So my beef is not with chiropractic. It is not with exercise. It is not with nutrition. It is not even with long treatment plans (hey–some patients legitimately need longer plans than others – to get better overnight or after one treatment is not usually a realistic expectation, but it doesn’t mean that chiropractic is a failure or a fraud in any way). My beef is not even against all ML docs! My beef is with the way some/many of the ML docs practice – the sales techniques/hard-sells and the gimmicks (such as free exams and x-rays – you get what you pay for – and if you truly are getting something for free now, it’s because you are indeed expected to pay later!) At any rate, I think these gimmicks degrade medicine in general, including (and especially) chiropractic.
Some people think I might’ve been brainwashed. It’s been claimed I must’ve gone to a “mixer” school in order to think this way. At that point, I must ask – what does my alma mater have to do with anything? I’m not so brainwashed that I’ll simply believe anything any school, mentor, guru, or seminar feeds me. And neither should you.
Sure, I’m absolutely a mixer. I think that these days, it’s the only rational approach, because today’s problems are hugely multi-factorial and thus we need multiple therapeutic routes, not all of which involve chiropractic, per se. But I don’t think that where one went to school should really matter in that regard – by the time we enter school, we’re well into adulthood, and by then we can make philosophical decisions for ourselves. What if I told you I went to a “mixer” school? What if I revealed that I went to a “straight” school? Would what I have to say be any different? Would my opinions and experiences be any more or less valid?
Some comments took issue with the fact that I came this-close to calling Maximized Living a cult/scam. Actually, if you look closely, I didn’t. I purposefully put a question mark at the end of that post title – a question mark means that the answer is ambiguous and could go either way; it is not the same as a statement. If I put an exclamation point at the end of that post title, these commentators would certainly have a point, because at that point, I’m making a solid claim that can be confirmed or refuted. It looks a bit silly to disagree with a question, especially when I didn’t exactly answer the question. Semantics, I know, but important.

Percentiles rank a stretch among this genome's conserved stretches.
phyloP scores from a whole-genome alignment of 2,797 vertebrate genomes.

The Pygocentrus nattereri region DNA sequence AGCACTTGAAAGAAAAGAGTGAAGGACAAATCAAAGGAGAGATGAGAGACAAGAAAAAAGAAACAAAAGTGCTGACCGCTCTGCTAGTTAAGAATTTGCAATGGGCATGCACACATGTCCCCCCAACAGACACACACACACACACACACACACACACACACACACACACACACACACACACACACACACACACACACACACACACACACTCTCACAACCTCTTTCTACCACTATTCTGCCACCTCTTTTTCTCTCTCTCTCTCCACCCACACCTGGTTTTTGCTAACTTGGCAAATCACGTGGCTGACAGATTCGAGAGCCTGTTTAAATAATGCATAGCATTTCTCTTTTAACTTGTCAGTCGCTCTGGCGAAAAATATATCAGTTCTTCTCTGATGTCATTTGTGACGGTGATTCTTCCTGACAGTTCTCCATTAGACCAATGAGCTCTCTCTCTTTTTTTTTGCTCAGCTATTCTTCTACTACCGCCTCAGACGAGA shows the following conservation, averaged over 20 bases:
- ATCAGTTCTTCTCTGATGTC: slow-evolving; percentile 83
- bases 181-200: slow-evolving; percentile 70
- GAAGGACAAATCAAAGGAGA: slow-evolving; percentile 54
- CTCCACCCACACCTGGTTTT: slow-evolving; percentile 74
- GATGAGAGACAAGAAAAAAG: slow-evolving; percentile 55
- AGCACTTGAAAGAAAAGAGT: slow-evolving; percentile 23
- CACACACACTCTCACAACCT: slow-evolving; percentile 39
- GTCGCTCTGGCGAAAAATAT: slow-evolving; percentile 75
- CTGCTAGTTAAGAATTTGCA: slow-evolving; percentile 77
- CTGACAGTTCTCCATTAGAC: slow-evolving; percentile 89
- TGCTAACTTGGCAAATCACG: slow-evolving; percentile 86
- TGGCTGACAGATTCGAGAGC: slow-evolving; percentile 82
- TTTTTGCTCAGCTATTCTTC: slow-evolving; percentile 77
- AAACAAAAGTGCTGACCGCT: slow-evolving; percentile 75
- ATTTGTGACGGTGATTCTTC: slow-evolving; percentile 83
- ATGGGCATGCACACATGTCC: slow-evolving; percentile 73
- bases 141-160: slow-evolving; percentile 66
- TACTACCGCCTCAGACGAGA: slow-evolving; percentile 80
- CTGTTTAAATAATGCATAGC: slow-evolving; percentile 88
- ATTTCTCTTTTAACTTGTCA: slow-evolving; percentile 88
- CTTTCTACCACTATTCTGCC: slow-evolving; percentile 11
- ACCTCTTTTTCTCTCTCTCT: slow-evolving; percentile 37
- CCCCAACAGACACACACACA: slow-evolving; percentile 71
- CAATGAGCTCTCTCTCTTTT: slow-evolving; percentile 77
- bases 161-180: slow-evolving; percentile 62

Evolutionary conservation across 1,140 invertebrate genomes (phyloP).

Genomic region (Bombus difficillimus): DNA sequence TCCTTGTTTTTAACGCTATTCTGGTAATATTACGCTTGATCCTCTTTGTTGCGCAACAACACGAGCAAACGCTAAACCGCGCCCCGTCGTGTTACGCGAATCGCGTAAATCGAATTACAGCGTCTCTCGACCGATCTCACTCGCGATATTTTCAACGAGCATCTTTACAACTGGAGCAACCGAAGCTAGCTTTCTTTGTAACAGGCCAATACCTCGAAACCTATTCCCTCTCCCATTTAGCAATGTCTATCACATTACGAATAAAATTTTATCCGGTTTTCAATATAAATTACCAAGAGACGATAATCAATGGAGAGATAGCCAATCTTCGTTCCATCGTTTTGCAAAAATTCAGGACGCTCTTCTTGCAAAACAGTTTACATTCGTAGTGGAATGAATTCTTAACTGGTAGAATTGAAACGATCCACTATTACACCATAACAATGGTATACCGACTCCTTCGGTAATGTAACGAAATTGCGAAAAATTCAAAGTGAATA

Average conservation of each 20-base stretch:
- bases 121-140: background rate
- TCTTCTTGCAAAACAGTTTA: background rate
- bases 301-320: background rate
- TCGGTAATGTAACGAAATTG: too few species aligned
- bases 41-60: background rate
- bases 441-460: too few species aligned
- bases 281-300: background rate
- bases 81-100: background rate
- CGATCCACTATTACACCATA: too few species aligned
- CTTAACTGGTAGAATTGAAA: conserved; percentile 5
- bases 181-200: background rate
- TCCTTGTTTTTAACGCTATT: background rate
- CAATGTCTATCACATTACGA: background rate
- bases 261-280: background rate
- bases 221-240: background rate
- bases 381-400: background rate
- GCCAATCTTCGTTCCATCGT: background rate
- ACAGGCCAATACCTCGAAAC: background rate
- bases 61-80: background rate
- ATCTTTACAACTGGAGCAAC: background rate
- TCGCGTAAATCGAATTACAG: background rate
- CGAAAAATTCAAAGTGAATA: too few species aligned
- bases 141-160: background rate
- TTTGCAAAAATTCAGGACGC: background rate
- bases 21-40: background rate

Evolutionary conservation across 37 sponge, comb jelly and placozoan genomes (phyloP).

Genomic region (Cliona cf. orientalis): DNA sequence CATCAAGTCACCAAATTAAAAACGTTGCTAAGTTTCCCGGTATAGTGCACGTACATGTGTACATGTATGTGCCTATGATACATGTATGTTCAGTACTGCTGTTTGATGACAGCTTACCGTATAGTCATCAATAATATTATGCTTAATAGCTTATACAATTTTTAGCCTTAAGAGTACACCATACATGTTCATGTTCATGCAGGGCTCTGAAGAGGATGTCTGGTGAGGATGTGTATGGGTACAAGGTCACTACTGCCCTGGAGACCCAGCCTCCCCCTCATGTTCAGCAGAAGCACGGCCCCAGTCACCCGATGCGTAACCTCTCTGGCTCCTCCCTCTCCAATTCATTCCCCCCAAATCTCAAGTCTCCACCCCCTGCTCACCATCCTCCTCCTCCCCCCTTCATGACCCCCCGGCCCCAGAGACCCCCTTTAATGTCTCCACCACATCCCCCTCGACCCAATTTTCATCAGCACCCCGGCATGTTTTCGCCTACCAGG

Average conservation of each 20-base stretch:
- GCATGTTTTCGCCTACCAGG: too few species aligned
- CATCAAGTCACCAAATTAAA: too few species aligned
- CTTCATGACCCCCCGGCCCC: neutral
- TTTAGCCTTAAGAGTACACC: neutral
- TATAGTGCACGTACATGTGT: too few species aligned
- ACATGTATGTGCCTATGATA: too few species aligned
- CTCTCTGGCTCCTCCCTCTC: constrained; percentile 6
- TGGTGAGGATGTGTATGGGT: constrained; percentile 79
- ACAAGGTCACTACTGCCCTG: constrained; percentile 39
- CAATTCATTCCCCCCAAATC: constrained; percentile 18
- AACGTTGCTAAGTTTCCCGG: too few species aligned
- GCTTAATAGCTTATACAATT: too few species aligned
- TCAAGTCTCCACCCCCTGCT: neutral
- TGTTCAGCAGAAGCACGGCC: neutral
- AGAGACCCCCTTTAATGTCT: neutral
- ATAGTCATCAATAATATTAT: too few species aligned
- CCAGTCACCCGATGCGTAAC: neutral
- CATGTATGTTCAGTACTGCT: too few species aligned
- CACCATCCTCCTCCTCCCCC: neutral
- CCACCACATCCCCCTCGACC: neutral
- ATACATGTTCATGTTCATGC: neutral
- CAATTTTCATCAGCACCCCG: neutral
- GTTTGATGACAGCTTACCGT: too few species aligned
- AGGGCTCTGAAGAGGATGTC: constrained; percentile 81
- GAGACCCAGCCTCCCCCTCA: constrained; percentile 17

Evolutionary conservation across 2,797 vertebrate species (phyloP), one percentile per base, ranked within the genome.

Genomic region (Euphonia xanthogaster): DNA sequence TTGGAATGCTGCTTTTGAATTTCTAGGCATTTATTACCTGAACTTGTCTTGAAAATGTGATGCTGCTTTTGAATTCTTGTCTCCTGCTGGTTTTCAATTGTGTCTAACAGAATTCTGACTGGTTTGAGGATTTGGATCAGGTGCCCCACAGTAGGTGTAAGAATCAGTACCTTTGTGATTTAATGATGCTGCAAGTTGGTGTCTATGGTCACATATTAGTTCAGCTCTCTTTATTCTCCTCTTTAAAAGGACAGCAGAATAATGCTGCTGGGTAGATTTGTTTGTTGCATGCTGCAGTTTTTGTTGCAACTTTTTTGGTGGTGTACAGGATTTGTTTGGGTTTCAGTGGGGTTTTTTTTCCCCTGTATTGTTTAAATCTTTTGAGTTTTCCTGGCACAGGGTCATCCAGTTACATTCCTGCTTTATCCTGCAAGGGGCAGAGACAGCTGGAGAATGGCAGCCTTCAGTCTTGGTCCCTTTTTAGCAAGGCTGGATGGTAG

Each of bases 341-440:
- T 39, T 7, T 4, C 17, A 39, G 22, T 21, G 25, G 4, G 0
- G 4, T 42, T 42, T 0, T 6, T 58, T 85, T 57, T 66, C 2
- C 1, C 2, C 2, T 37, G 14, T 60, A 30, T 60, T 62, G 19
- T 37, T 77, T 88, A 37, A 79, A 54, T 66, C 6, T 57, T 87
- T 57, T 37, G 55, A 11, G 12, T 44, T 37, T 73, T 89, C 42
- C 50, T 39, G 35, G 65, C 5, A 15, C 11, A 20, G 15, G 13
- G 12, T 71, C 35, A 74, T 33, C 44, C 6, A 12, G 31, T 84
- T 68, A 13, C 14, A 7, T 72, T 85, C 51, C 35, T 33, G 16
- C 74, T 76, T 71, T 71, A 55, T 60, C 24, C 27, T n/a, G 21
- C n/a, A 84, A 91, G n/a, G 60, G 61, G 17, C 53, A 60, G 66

When confronted with shortcomings of the chiropractic profession, many well-meaning people go on the defensive and say, “but–but look at those dirty white-coated medical doctors over there, pushing toxic drugs and invasively cutting into people!” Yes, I know. It’s tragic. And I’m with you, I really am. But it’s not an excuse for those DCs who are practicing unethically. Think of it in this (crude) way – if I have piles of dog poop in my back yard, I’m responsible for that. If my city’s Code Enforcement Officer stopped by to cite me for it, I’d be liable. It is not a legitimate defense that my neighbor has twice as much dog poop in his backyard as I do. That doesn’t get me off the hook; I still have to clean up mine. Well, same thing goes for chiropractic. We have to stop pointing fingers at our conventional medicine neighbors and just clean up our own dog poop already.
Lastly, I want to reiterate that my posts about Maximized Living were based on three items:
- Our own, firsthand experience
- The firsthand experience of a respected colleague whom we personally know
- Allegedly internal documents leaked to me by a commenter (whose comment I did not publish in order to protect his/her identity) – and I admit that since they came to me in comment text, I cannot verify for sure whether or not they’re authentic.
This is not a case of “my cousin’s friend’s sister’s boyfriend knows this kid who has this neighbor who saw Ferris Bueller pass out at 31 Flavors last night”; this is first-hand stuff, especially the first two items. I’m not feeding into any anti-ML frenzy; I’m simply writing about my experiences so that others who are curious or skeptical can find some information during their research. I have no vested interest in entering into a pissing context with Maximized Living. I have no stake in any competing interest.
You may disagree with me. Your experiences may have been different than mine and if they were, I’m happy for you. However, please do not insinuate that my experiences were somehow less valid than your experiences/opinions. That’s why I posted them on my blog. If you have a life-changing story to shout out and you feel passionate about it, start a pro-ML blog and write a post that counteracts mine. It’s a free world – in which lies its beauty.
OK, I think that dead horse probably went through about three more lifetimes. It’s done 🙂